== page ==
Remembering MLK and Adam Clayton Powell

Martin Luther King
Dr. Martin Luther King, Jr. and Congressman Adam Clayton Powell
Martin Luther King

On April 4, 1968, Dr. Martin Luther King, Jr. was murdered in Memphis, Tenn. On April 4, 1972, Congressman Adam Clayton Powell of New York died of cancer in a Miami hospital.

Fifty-one years later, we have a generation that knew not Dr. King nor Congressman Powell. And what is even more tragic is that this generation is so social media-addicted that they don’t want to read or hear about anything that is not about them.

More than one speech

We must remember Dr. King beyond “I Have a Dream.” We must remember that he died because of his commitment to our future and life as we now know it. He was in Memphis because of the garbage workers and how two had died because of discrimination and the denial of shelter during an electrical storm.

We must remember that he gave away the money from the Nobel Peace Prize and moved into public housing with his family in Chicago at one time, to demonstrate his commitment to equal housing.

We must also remember Powell, pastor of Abyssinian Baptist Church in New York City. He fought for civil rights before there was a Congressional Black Caucus. Under his leadership, the House Committee on Education and Labor passed and the Congress enacted 60 major pieces of legislation in six years of his chairmanship.

A few accomplishments

These laws are in place today: higher education laws, school lunch program, the Americans with Disabilities Act, Fair Labor Standards Act amendments, student loans, the Elementary and Secondary Education Act (now the Every Student Success Act), the Intergovernmental Personnel Act, arts and humanities (the National Endowment of the Arts), the Economic Opportunity Act which many remember as Model Cities, the Older Americans or Age Discrimination in Employment Act, and most of all Title 6 of the Civil Rights dealing with public accommodations.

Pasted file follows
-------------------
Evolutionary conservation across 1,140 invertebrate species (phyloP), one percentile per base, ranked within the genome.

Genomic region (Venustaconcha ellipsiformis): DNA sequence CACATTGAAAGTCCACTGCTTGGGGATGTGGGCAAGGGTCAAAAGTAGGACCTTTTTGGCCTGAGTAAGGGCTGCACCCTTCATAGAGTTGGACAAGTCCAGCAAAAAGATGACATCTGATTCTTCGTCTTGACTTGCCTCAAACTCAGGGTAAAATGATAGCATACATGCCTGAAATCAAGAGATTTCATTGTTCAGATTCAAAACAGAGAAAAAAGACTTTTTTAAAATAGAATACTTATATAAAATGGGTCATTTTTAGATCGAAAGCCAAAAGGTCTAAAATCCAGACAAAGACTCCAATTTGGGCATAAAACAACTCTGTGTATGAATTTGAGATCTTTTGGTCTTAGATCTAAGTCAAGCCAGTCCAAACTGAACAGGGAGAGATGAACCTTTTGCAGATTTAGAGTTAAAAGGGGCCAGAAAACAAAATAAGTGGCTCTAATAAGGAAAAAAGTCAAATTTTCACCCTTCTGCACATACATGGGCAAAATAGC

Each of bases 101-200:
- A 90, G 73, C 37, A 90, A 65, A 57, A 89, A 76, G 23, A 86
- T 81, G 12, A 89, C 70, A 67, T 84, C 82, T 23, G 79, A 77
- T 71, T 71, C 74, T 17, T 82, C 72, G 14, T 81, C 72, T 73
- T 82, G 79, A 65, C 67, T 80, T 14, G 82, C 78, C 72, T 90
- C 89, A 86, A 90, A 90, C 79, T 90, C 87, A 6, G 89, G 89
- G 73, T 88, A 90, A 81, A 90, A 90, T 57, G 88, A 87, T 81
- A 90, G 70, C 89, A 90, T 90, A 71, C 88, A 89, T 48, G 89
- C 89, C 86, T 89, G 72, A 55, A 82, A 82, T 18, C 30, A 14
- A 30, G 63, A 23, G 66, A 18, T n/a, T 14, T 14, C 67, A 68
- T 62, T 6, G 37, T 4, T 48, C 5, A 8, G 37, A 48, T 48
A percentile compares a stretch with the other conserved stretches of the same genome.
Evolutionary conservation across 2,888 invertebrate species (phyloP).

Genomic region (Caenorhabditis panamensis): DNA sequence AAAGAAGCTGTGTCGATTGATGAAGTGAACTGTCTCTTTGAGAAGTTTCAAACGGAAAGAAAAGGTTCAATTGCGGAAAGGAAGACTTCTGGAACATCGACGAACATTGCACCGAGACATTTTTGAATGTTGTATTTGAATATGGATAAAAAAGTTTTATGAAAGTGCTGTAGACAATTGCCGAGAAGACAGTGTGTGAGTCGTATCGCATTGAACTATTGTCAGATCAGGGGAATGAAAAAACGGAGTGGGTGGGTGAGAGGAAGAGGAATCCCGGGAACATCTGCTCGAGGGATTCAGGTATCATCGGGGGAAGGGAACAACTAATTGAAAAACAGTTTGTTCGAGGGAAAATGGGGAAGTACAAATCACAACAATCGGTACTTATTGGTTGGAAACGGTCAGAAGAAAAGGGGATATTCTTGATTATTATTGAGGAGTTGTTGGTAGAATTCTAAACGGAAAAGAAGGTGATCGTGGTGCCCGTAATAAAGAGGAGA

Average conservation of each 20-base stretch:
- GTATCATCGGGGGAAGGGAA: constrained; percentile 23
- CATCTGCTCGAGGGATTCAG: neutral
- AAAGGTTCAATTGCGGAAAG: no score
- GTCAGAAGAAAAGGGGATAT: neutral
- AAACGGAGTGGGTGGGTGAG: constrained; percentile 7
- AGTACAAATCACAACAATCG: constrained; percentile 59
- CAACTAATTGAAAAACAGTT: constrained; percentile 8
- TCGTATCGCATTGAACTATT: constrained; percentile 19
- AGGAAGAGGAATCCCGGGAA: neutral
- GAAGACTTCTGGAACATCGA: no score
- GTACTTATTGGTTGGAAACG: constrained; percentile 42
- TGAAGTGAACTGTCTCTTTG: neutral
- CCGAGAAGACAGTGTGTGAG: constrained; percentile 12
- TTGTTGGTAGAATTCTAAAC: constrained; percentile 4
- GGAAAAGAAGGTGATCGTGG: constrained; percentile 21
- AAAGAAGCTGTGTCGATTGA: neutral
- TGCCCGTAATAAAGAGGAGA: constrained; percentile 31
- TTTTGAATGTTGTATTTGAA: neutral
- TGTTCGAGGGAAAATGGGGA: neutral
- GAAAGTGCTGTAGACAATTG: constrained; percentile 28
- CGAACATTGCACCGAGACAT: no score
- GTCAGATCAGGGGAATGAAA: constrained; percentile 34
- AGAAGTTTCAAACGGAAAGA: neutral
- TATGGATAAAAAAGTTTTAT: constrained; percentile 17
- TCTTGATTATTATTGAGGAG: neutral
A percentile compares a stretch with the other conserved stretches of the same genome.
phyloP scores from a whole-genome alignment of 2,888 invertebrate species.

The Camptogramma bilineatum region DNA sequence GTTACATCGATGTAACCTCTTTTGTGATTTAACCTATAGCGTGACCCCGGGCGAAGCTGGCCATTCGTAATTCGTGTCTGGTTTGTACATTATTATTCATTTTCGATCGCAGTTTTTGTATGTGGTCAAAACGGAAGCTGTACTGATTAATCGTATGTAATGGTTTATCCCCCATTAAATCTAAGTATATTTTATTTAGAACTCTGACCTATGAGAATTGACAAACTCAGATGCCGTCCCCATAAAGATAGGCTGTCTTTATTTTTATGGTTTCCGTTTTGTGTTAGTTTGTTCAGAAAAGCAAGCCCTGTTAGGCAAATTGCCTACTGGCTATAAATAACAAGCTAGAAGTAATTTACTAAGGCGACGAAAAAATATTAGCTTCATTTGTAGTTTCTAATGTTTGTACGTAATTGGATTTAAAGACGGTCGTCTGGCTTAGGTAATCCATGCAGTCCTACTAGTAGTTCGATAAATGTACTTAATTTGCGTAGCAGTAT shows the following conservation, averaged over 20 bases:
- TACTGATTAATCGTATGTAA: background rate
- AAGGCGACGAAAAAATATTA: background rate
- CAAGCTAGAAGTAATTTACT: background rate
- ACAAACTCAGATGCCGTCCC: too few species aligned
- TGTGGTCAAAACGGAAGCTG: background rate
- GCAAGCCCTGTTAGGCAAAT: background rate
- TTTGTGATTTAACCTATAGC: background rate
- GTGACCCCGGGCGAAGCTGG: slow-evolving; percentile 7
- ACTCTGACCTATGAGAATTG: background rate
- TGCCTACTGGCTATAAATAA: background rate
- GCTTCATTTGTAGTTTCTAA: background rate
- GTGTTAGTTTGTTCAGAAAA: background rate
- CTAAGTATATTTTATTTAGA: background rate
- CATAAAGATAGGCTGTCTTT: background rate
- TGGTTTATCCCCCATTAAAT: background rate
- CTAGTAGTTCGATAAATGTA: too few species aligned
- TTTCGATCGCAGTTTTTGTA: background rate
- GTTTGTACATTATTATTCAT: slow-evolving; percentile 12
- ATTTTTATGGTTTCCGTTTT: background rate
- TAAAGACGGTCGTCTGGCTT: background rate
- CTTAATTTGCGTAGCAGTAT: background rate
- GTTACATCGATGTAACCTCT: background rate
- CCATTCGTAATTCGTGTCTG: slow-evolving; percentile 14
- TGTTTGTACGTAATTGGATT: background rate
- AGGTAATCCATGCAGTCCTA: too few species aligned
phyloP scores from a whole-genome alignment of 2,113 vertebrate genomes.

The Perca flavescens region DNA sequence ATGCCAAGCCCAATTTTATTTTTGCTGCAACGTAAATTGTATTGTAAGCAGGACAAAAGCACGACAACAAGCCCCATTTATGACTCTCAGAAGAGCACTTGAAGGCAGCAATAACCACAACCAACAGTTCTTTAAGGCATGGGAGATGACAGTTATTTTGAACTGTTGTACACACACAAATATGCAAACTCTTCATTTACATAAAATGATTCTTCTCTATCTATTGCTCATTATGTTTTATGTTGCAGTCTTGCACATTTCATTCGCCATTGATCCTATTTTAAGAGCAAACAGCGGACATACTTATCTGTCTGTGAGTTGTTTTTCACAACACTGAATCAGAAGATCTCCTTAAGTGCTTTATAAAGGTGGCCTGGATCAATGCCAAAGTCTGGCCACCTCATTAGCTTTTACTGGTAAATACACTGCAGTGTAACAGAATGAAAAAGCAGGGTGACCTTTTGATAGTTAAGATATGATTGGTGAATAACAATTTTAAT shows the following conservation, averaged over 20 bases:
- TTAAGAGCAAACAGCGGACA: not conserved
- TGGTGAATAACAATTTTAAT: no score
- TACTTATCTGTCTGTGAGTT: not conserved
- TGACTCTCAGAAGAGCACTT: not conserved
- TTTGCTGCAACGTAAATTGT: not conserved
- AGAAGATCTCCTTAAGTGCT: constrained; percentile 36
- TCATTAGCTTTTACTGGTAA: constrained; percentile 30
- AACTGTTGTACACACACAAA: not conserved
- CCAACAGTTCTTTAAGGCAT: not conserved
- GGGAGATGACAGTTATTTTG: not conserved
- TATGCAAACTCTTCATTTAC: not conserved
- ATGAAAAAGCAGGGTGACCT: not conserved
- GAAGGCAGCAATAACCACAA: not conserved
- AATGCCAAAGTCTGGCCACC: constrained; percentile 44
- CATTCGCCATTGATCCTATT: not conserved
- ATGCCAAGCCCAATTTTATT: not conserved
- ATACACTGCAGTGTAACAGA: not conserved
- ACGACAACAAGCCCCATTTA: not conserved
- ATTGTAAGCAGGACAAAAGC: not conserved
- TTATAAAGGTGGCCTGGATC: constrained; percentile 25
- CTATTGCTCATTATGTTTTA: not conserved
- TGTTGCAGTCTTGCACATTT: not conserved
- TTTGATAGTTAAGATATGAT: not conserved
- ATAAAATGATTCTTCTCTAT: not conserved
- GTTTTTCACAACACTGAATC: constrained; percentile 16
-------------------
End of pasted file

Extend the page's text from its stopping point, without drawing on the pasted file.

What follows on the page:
This amendment to the Civil Rights Act made it a matter of law that there could be no discrimination in the use of anything public where federal dollars are involved. This meant that schools could not segregate students in a building or recreation center. The South could no longer deny Blacks the use of a public pool because Whites used it.

It was Adam Clayton Powell that made “The Great Society” of President Lyndon B. Johnson a reality. It was Powell who acknowledged the anniversary of the independence of each African nation in the Congressional Record on the date of their establishment as a nation.

Remember them both

Dr. King and Rev. Powell must not only be remembered on this the occasion of their deaths. This should also be another opportunity to remember how they lived and the sacrifices they made for the quality of life we enjoy today.


Dr. John E. Warren is publisher of The San Diego Voice & Viewpoint (www.sdvoice.info). Click on this commentary at www.flcourier.com to write your own response.

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